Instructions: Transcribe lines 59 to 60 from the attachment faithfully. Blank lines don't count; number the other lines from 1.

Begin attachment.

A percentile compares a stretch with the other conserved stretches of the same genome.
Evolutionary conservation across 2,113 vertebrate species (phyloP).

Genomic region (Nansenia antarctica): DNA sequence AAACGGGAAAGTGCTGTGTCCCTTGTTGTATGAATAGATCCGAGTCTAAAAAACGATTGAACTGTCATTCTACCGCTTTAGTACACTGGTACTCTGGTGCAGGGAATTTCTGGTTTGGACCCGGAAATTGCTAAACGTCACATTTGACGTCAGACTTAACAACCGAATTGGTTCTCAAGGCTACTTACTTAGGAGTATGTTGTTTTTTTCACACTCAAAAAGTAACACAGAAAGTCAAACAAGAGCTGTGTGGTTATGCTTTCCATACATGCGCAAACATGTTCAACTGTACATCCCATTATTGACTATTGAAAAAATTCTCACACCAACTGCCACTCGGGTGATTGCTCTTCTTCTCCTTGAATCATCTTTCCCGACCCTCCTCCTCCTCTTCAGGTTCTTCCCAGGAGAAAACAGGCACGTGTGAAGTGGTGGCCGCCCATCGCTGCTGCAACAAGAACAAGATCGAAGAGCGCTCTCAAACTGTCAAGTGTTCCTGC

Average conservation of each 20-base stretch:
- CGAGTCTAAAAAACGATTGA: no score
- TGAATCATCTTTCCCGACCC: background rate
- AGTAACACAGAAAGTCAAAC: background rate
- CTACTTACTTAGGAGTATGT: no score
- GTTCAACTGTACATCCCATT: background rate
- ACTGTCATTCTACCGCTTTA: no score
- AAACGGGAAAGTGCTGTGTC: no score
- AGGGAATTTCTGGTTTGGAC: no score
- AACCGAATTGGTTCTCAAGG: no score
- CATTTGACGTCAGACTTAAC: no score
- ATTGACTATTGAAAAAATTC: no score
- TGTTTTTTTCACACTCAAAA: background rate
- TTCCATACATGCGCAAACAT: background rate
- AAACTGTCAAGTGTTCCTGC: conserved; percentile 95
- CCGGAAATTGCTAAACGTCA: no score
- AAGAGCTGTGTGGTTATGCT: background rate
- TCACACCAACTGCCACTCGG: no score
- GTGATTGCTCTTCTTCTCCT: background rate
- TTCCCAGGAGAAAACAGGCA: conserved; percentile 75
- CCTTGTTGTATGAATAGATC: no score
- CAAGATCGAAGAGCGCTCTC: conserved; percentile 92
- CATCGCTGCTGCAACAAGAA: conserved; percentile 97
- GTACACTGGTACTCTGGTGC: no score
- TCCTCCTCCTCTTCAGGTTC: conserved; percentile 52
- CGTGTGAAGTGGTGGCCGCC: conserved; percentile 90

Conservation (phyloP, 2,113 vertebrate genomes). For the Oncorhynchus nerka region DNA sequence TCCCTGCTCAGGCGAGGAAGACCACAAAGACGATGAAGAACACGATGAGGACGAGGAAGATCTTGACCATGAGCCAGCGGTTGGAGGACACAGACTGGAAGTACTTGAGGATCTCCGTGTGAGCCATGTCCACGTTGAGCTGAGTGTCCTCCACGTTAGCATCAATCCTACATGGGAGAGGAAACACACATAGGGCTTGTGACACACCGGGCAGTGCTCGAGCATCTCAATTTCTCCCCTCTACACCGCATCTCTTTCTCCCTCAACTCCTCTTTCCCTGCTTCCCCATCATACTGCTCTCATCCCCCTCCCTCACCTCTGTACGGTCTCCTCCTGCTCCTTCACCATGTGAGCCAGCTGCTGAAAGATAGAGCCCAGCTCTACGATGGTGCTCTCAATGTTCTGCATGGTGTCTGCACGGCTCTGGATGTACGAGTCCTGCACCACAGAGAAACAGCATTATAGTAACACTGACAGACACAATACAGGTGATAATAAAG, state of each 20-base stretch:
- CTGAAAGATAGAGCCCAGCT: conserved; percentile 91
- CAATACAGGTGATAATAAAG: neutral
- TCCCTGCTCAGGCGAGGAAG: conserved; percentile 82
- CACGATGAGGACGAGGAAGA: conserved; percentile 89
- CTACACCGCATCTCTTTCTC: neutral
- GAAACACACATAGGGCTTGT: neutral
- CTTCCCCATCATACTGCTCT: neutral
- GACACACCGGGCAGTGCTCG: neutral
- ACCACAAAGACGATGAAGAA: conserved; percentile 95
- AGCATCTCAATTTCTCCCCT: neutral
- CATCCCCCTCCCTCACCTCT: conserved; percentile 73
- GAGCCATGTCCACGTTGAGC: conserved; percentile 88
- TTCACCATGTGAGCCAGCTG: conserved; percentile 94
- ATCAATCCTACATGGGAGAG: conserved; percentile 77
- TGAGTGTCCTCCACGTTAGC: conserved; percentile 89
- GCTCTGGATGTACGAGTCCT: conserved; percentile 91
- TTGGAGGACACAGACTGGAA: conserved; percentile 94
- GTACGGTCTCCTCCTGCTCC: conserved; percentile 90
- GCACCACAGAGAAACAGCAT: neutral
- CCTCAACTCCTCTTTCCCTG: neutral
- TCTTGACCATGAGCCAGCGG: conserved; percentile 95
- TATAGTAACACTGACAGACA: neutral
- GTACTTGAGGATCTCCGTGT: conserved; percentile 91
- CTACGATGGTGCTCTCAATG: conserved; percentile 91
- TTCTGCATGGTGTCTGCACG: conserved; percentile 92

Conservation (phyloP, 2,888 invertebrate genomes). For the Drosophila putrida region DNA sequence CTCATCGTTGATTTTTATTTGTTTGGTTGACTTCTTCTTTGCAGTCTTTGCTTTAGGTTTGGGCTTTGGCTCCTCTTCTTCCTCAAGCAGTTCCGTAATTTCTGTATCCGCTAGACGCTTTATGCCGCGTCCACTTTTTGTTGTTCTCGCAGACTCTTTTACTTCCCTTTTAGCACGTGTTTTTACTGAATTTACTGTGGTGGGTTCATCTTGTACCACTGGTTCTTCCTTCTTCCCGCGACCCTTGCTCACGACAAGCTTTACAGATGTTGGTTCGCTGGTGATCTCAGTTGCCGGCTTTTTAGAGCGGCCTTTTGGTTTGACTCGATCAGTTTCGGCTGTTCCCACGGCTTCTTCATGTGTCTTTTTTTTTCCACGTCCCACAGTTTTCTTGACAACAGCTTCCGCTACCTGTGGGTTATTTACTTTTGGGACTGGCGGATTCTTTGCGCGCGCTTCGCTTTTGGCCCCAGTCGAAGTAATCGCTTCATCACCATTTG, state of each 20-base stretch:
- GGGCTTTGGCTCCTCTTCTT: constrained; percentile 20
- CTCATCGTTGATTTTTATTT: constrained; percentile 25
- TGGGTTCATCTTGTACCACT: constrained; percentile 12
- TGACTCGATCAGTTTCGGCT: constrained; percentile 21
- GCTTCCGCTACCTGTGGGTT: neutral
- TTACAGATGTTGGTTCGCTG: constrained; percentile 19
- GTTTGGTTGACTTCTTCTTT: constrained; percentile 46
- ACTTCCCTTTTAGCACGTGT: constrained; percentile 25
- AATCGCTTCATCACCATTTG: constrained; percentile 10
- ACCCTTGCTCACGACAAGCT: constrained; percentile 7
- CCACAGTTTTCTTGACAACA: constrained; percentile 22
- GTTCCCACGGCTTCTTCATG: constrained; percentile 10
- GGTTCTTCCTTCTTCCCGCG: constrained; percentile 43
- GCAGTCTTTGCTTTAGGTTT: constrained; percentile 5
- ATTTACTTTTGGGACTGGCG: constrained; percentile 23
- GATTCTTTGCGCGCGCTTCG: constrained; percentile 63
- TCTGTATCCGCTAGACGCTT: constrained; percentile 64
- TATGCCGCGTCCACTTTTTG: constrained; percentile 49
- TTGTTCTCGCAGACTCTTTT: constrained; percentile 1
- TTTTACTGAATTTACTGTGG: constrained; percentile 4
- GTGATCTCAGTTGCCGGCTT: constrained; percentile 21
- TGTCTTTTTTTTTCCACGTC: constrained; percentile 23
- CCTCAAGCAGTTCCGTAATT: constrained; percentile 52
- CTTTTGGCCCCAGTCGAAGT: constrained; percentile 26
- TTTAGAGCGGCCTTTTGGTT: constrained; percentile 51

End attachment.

- TGGGTTCATCTTGTACCACT: constrained; percentile 12
- TGACTCGATCAGTTTCGGCT: constrained; percentile 21